When I think of nouveau cuisine, I think of small items of food on very large large plates.
Of course there’s more to it than that. Such as an emphasis on freshness and natural ingredients, aesthetic presentation, and novel food combinations. Unlike classical French cooking, there are no heavy sauces and complicated preparation. The portions are small. It’s designed to be a feast for all the senses, not just one or two.
Are your characters headed to some pretentious new five-star restaurant in town? Here are some ideas for what they might eat.
|Pierogis of smoked shark simmered in zucchini broth flavored with lime.
Fresh salad of cold sliced halibut cheeks, spinach, brown rice, and taro root, with a creamy pepper dressing.
Japanese king salmon served on a poached bun, slathered with a yogurt and lentil relish.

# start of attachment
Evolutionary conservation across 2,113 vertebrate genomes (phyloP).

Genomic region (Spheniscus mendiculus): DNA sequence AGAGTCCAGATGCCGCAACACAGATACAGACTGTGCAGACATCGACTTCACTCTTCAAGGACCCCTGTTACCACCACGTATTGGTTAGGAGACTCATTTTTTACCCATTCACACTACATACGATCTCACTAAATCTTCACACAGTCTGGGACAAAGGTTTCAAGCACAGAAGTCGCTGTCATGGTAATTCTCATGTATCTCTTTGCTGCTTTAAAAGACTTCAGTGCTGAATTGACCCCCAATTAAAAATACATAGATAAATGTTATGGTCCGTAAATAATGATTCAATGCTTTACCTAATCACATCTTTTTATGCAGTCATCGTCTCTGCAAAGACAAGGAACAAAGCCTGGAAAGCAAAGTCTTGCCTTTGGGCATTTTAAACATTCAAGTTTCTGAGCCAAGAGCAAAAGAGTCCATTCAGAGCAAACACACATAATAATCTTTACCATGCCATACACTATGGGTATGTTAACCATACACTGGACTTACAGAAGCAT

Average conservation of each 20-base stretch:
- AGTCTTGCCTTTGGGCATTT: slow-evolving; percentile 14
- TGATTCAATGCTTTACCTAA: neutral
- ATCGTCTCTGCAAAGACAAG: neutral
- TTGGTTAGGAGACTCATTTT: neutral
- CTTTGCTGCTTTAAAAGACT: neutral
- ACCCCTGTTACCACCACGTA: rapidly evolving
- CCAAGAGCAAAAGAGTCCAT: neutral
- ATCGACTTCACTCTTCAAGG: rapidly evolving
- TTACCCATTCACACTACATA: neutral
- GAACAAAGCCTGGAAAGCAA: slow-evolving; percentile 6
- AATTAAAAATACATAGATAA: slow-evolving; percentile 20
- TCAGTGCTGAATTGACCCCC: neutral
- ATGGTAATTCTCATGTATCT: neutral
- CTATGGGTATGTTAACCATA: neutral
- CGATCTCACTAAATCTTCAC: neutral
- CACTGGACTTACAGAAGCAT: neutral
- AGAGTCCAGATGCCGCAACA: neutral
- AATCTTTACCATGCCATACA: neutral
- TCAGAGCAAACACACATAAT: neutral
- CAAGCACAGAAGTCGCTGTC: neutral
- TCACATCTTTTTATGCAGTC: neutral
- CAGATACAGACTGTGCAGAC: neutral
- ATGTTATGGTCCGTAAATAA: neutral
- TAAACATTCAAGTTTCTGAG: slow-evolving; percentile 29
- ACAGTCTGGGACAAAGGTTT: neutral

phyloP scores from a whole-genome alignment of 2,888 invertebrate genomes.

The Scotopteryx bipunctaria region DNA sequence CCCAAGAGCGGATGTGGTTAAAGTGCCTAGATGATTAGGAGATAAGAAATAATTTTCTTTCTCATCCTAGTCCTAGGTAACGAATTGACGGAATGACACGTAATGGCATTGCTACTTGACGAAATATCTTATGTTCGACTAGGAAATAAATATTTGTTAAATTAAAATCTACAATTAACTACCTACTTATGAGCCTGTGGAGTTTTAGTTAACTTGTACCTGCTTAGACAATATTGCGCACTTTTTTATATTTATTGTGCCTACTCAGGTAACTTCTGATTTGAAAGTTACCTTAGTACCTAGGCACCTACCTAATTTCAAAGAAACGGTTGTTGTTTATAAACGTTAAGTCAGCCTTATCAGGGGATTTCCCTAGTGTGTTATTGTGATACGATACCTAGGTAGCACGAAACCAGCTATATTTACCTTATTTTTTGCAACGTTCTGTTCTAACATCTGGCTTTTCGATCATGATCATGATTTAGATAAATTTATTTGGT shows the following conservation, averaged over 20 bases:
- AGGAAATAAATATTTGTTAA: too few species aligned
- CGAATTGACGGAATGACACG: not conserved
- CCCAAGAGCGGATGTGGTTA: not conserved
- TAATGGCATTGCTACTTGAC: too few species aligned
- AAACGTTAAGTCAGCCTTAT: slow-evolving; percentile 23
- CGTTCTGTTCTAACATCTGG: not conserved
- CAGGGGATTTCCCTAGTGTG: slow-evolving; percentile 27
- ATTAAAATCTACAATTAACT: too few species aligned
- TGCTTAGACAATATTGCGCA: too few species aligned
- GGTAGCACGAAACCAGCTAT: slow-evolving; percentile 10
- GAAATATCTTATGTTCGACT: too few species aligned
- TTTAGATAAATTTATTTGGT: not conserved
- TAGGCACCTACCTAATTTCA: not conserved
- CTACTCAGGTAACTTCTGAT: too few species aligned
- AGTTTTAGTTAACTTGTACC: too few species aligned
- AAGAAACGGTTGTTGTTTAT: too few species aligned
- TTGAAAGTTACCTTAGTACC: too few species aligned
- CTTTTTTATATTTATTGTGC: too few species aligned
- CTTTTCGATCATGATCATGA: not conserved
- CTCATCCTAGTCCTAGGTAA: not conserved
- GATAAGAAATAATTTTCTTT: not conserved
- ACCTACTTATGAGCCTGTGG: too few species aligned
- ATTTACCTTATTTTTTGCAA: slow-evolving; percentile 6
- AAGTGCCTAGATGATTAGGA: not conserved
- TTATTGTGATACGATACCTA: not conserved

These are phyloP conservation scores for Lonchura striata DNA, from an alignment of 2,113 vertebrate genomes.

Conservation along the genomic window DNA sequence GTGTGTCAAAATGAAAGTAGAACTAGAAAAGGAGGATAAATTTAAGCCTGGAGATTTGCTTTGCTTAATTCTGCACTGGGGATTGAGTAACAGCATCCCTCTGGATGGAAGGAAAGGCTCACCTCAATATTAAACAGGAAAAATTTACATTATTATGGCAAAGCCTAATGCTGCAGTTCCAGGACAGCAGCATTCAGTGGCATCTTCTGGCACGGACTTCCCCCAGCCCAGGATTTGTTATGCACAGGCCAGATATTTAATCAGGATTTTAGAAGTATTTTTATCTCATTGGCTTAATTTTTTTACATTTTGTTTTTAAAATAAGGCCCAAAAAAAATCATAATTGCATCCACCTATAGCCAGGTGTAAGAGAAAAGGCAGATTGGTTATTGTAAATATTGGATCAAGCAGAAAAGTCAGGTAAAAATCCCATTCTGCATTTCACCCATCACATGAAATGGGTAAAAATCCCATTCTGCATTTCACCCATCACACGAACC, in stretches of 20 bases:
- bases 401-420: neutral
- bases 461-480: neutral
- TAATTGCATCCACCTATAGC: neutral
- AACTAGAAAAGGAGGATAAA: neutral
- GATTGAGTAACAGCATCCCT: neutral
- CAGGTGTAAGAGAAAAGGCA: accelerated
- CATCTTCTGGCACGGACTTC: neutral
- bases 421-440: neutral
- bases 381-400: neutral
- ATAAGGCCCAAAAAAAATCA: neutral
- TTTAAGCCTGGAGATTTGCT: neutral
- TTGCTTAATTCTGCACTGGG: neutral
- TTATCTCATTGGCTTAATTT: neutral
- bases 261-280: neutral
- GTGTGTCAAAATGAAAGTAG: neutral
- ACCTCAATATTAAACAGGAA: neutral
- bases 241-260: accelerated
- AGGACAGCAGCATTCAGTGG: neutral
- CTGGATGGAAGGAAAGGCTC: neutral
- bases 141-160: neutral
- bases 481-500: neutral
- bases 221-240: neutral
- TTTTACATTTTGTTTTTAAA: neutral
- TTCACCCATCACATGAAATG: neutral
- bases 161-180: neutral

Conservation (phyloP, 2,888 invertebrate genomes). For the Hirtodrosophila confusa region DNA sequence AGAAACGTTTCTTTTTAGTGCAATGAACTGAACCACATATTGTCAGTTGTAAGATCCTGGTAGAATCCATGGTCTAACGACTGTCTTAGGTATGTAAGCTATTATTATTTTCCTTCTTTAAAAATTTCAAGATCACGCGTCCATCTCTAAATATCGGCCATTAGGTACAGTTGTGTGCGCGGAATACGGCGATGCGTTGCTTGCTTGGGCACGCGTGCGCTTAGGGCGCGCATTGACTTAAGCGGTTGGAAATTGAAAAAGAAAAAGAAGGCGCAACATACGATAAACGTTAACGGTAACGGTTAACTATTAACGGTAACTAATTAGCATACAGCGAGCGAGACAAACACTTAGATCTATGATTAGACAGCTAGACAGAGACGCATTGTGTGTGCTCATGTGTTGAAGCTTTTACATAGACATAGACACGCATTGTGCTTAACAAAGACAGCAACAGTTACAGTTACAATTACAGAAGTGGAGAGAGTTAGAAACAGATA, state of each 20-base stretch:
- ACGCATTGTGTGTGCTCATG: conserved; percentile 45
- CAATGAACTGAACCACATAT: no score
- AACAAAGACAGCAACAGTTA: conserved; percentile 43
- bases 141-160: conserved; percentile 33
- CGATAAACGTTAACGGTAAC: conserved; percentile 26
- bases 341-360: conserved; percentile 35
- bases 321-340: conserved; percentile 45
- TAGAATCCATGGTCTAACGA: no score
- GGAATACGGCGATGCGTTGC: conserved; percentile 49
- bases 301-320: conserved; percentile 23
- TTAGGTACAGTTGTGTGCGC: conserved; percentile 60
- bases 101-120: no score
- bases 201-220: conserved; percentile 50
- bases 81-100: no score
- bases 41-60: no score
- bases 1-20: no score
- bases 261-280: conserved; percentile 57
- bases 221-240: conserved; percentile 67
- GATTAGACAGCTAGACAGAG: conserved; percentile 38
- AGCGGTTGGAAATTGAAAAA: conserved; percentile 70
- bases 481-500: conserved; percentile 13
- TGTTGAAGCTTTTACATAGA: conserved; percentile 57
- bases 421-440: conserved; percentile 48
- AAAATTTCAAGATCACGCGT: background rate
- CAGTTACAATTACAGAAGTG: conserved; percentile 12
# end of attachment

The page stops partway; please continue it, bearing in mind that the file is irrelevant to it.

Pressed duck sandwich presented with anise mayonnaise and slivered cucumbers.
Roasted scallop sandwich wraps with kale chutney.
Llama jerky and polenta with a spicy green curry sauce.
Fresh tuna simmered with squid ink and fleur-de-sal.
Partridge roasted on a cedar plank with brown rice biscuits.
Bratwurst of ground headcheese baked in organic sauerkraut.
Lobster flesh glazed with a whiskey-honey marinade and served with pickled artichoke hearts.
Scrambled Muscovy duck eggs with New Zealand organic lamb sausages and brown rice/buckwheat pancakes.
Peruvian paprika-seared duckling, served with diced cucumbers and cellophane noodles topped with ground bone marrow.
Lemongrass-infused pork liver deep-fried to perfection.
Grilled lamb slathered with truffle oil.
Roast turkey stuffed with veal medallions, Amish oysters, and pickled figs.